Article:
Updated: Jan 23
Aunt Fe said she never wanted to go to college. She worked in a factory making those “bra-zeers,” and she never did want anything more— except children. And when she got those, she still didn’t want anything more.
Not anything when her first love broke her back and left her lying in the dirt, only to believe in the Lord and that ring.
“Keep ‘em in your heart,” she says, “it’s most important.”
As I believe in anything, another creating narrative and song, I do not know if my heart still holds that space. But I’ll listen to her ballads in hopes that one day I’ll be able to sing them, and understand some deeper part.
Like the man in Princeton, West Virginia she knew at the factory, asking her out and talking to her curls. Fe not budging because she was something of too bashful and seventeen. I don’t blame the hesitation and perhaps consider it an intuition.
But he saw her one day, that man from the factory, Robert, when he was riding through the hills. She was cooking with Aunt Irene, and he gazed too willingly, turning so much so towards her face that he wrecked his bike. He must have thought her beautiful then, to crash his bike, steal a look, get her pregnant five times, leave her with half a spine.
But that beauty must’ve changed— morphed into something far more dangerous than a gun.
Now she tends a garden, and loves God, and loves me, and will forever love him.
She doesn’t tell me about the beatings though. It was her cousin who rallied the men in the family— who served in the military, a spy, Hungarian speaking hillbilly. They hunted ‘em down like hounds, sniffing blood with ammo. Rage at its core, how it submerges you into hell. How many levels? Bobby climbs. He loves Fe too much.
He told me.
They couldn’t find him— Robert— he left— never returned. She lost a body that day and it wouldn’t be the first time.
Years later, Phyllis and Kyle would kill themselves— their children when they were older. And the whole family would say it’s “unfortunate,” and I would learn it as a means to be grateful I live in the Northeast. And Fe wouldn’t turn to alcohol like so many of them do. She would just hold on to Tina, Bobby, and Tony a little harder— those that follow them, even tighter. The Lord.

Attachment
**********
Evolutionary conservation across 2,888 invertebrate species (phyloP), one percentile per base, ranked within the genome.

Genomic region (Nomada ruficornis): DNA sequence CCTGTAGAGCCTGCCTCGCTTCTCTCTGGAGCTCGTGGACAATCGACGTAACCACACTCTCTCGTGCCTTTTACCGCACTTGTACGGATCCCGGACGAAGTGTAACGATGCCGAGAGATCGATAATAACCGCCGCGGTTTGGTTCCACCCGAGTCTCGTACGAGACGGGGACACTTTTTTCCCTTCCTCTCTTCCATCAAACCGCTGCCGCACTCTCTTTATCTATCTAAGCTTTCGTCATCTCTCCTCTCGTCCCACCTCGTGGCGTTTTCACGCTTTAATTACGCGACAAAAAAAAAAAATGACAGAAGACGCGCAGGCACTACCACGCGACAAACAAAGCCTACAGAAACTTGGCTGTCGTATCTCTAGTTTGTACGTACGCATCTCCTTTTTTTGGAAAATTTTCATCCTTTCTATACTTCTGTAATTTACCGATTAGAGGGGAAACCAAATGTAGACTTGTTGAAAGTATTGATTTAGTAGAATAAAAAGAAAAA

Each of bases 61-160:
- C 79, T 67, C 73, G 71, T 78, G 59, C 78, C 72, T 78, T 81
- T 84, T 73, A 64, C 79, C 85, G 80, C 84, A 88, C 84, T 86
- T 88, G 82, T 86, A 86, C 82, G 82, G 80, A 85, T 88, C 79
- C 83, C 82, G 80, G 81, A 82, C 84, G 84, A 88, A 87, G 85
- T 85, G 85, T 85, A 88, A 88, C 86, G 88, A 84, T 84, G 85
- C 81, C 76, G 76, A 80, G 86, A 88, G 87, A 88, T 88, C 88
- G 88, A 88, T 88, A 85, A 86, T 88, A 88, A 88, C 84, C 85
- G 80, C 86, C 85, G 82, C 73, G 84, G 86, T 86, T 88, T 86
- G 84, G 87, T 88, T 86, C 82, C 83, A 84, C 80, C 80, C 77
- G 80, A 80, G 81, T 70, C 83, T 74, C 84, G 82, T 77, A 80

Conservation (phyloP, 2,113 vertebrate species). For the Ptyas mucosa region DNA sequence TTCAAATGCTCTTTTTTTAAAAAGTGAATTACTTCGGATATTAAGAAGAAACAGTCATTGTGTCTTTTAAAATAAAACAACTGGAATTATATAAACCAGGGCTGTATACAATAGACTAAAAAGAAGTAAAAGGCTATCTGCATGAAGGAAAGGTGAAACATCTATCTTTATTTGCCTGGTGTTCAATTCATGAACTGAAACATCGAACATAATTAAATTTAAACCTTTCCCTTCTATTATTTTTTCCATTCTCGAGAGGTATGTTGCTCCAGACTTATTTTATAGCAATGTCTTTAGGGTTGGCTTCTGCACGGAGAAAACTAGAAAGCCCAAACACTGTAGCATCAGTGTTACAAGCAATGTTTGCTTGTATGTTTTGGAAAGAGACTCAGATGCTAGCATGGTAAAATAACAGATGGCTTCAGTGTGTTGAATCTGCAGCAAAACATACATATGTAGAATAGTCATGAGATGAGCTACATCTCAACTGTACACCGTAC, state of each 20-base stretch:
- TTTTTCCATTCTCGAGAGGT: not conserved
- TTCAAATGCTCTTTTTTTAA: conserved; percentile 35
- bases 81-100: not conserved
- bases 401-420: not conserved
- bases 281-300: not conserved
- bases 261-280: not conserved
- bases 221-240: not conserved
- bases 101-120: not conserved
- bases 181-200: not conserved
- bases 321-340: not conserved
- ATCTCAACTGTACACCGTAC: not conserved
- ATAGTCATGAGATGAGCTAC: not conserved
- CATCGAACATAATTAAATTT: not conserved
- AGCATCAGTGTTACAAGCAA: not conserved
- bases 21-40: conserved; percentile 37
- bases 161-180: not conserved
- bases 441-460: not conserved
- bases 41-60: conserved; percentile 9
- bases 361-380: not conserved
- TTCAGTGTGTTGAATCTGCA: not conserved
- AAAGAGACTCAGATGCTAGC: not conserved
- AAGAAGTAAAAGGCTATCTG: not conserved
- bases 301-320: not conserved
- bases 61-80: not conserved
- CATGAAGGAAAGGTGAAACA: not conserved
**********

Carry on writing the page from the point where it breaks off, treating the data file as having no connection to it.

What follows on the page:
Held Tina tighter when Fe stepped down from running family reunions and we all felt it in our guts a little. Then another cousin, we call Jodi, took it from Tina. And by that time, I was drinking with the adults and talking of drugs and sex as if it was natural, although shameful.
My great aunt Fe doesn’t really know me, but she knows how I was raised, perhaps, without God. And so she pushes towards the Light each conversation. As much as she loves me, she does not love my outspoken voice or liberal ideas.
I ask of racism, poverty, and sexism, those things I know her childhood saw, but she says no. It was just how it was in the holla’.
There are tiers like a cake where race gets whiter as it gets closer to the creek. She didn’t play with black kids or go to school with them. She lived high on a hill, with train tracks right through the backyard, and the water, a skip away. She doesn’t like the fuss anyhow, around race nowadays; she says she never saw it a problem.
She was captain of the cheerleading squad in junior high and played the flute in high school. That was good enough for her as she accepted her life as a mother, wife, and woman; she wanted to serve God and nothing more.
Fe laughs in bubbles and when I was little, I used to imagine the sensation of popping them. Alas, they are tar, and my breath can barely extinguish a flame. Therefore, I have no choice but to rest in her words, to find some sense of grounding ancestry.
With her memory tuned to fit a psalm, not a novel, I intend to one day hear the true dialogue of her literature. But if love means to bleed— to kneel on rice, a good childhood— I’m scared of her. While a laugh is a blessing, I find it, I guess, as a means to be incredibly sad.